$600 Billion Plan: Not Enough to Sustain Rally

by Chris Sturr | November 10, 2008

Despite a stimulus plan of historic scale, the announcement of China’s $600 billion program, though sufficient to fuel major rallies on equity markets in Asia and, to a lesser degree, Europe early, has been eclipsed by a continuing stream of bad bad news from the US. And the article doesn’t even mention Circuit City’s filing for bankruptcy. From Reuters:


Oil falls, recession concerns outweigh China plan

Mon Nov 10, 2008 1:46pm EST

By Edward McAllister

NEW YORK (Reuters) – Oil prices fell on Monday as concerns about the mounting global financial crisis offset Saudi Arabia’s move to cut supplies and China’s launch of a $600 billion economic stimulus plan.

U.S. stocks cut gains as General Motors shares slumped, Fannie Mae recorded a record $29 billion loss and the United States pledged further support for struggling insurer AIG.

U.S. crude fell 91 cents to $60.13 a barrel by 12:41 p.m. EST, after rising as high as $65.56 on news of China’s stimulus plan. London Brent crude was down 63 cents at $56.72.

“The crude futures rally didn’t last even half a day today because the oil markets are vulnerable to the steady drumbeat of bad economic data,” said Gene Mcgillian, an analyst at Tradition Energy in Stamford, Connecticut.

“Bad news from Fannie Mae, AIG and earlier GM all point to demand destruction,” he added.

The U.S. government restructured its bailout of American International Group Inc (AIG.N: Quote, Profile, Research, Stock Buzz), raising the package to a record $150 billion with easier terms, after a smaller rescue plan failed to stabilize the ailing insurance giant.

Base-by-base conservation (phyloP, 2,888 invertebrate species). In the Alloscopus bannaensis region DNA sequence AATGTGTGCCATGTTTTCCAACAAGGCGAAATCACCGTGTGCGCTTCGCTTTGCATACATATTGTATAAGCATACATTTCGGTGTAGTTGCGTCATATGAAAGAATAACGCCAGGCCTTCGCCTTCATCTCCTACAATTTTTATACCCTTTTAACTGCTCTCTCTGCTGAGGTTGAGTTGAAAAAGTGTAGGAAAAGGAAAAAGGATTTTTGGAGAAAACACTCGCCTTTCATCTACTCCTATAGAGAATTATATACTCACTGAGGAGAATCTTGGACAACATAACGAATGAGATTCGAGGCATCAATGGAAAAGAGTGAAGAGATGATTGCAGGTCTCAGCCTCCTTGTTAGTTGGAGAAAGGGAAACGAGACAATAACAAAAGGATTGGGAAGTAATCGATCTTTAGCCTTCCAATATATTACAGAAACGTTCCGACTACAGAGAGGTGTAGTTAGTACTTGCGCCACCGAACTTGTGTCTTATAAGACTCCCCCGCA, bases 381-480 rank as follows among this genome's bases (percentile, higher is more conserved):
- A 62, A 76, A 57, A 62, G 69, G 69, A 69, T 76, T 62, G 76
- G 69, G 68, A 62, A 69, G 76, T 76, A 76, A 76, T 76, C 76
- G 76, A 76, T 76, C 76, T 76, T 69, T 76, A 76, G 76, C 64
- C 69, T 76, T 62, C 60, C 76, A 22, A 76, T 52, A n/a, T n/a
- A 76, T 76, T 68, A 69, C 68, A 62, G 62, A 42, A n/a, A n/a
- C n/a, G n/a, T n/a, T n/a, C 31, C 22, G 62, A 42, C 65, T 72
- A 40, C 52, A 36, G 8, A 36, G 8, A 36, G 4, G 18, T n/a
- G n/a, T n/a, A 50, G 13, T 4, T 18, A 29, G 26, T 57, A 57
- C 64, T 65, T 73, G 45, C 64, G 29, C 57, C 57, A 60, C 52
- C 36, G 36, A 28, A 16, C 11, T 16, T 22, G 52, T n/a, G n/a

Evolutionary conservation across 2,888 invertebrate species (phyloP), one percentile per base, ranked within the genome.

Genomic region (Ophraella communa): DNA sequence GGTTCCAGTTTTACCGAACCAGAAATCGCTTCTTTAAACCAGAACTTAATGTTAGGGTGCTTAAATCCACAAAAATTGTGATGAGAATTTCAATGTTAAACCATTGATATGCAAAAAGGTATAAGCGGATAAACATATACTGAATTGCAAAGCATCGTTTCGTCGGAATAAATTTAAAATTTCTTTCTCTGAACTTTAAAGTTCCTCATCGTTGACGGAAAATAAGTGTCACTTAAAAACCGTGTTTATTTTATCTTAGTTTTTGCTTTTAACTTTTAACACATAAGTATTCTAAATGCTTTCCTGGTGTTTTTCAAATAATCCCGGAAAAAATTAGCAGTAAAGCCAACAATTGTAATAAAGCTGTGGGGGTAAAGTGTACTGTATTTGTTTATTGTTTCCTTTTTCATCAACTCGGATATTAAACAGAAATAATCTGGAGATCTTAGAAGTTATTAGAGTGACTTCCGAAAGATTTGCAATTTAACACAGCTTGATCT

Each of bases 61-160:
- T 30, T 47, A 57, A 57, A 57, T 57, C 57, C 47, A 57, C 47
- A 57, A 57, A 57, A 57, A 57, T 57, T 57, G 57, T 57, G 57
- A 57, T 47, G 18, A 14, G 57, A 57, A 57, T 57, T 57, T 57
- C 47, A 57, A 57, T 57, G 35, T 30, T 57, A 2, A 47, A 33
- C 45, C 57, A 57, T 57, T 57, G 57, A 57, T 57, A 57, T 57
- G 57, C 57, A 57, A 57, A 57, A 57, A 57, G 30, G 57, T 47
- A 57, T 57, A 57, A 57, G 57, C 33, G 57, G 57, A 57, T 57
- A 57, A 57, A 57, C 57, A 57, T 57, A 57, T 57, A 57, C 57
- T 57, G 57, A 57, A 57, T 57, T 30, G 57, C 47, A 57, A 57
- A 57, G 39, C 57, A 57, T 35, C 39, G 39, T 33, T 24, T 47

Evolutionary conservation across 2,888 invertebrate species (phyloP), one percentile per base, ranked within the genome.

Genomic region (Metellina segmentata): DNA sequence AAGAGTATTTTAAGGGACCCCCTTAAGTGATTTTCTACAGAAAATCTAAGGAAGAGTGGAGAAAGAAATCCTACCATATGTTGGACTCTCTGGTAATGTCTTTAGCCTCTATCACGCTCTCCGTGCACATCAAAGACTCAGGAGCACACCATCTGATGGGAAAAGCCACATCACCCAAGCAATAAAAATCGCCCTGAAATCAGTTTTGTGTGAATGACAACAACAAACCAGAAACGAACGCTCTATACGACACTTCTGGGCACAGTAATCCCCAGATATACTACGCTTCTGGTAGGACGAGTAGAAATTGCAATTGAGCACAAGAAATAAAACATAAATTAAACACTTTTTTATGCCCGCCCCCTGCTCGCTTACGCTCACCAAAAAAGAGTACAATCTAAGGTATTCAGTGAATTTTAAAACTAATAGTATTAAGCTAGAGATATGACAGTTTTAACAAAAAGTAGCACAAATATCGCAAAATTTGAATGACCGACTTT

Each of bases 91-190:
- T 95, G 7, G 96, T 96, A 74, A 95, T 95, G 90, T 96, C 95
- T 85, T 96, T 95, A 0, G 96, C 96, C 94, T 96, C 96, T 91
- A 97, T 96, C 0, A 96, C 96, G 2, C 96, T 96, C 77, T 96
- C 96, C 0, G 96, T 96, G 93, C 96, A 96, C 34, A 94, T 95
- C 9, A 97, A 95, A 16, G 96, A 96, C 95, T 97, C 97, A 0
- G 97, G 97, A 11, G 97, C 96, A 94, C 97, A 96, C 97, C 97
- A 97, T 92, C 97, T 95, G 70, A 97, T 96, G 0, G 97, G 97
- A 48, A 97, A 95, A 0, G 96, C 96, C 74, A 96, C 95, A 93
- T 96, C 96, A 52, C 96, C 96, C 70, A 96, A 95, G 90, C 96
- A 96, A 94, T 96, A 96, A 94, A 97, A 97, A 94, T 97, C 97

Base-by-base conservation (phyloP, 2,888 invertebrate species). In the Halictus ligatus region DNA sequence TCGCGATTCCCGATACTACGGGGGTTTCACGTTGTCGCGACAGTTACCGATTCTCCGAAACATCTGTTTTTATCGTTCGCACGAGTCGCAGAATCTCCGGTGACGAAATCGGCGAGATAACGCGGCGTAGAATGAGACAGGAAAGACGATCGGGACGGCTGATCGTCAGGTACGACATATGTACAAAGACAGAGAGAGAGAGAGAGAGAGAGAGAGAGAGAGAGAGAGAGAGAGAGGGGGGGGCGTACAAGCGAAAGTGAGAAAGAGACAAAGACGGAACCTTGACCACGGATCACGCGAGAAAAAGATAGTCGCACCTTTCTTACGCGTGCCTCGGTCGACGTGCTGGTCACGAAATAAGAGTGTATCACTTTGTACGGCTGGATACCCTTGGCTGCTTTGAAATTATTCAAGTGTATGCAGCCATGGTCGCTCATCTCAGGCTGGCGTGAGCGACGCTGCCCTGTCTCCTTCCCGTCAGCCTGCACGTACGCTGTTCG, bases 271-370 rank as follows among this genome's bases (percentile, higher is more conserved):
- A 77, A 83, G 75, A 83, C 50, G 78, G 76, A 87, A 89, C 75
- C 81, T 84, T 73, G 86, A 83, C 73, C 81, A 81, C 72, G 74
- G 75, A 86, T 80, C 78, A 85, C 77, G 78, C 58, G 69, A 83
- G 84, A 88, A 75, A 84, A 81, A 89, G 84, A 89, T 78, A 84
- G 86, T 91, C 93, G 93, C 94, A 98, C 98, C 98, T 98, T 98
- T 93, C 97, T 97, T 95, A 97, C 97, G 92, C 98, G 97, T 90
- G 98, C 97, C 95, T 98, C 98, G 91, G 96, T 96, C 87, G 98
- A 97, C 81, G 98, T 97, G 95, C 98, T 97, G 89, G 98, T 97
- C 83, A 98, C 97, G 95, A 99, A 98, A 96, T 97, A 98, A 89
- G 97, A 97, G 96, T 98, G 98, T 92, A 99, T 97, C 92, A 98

China’s spending package aims to boost domestic demand and help the world’s forth largest economy ride out the credit crisis, but analysts said it would take time to filter through to the energy markets.

“If you step back, you realize China’s stimulus could take months, or even years, to affect energy markets,” said Phil Flynn, an analyst at Alaron Trading.

“After the initial boost to the market, the excitement is wearing off. It’s an admission that China’s economy is slowing.”

Saudi Arabia told refiners in Asia it would cut December supplies by 5 percent, signaling its adherence to an OPEC plan to cut output.

Oil prices fell nearly 10 percent last week and dipped below $60 the previous week to their lowest level since March 2007, after a string of dismal economic reports from the United States sharpened fears of a protracted recession.

(Additional reporting by Gene Ramos and Robert Gibbons in New York, Fayen Wong in Perth and Barbara Lewis and Alex Lawler in London; Editing by Walter Bagley)

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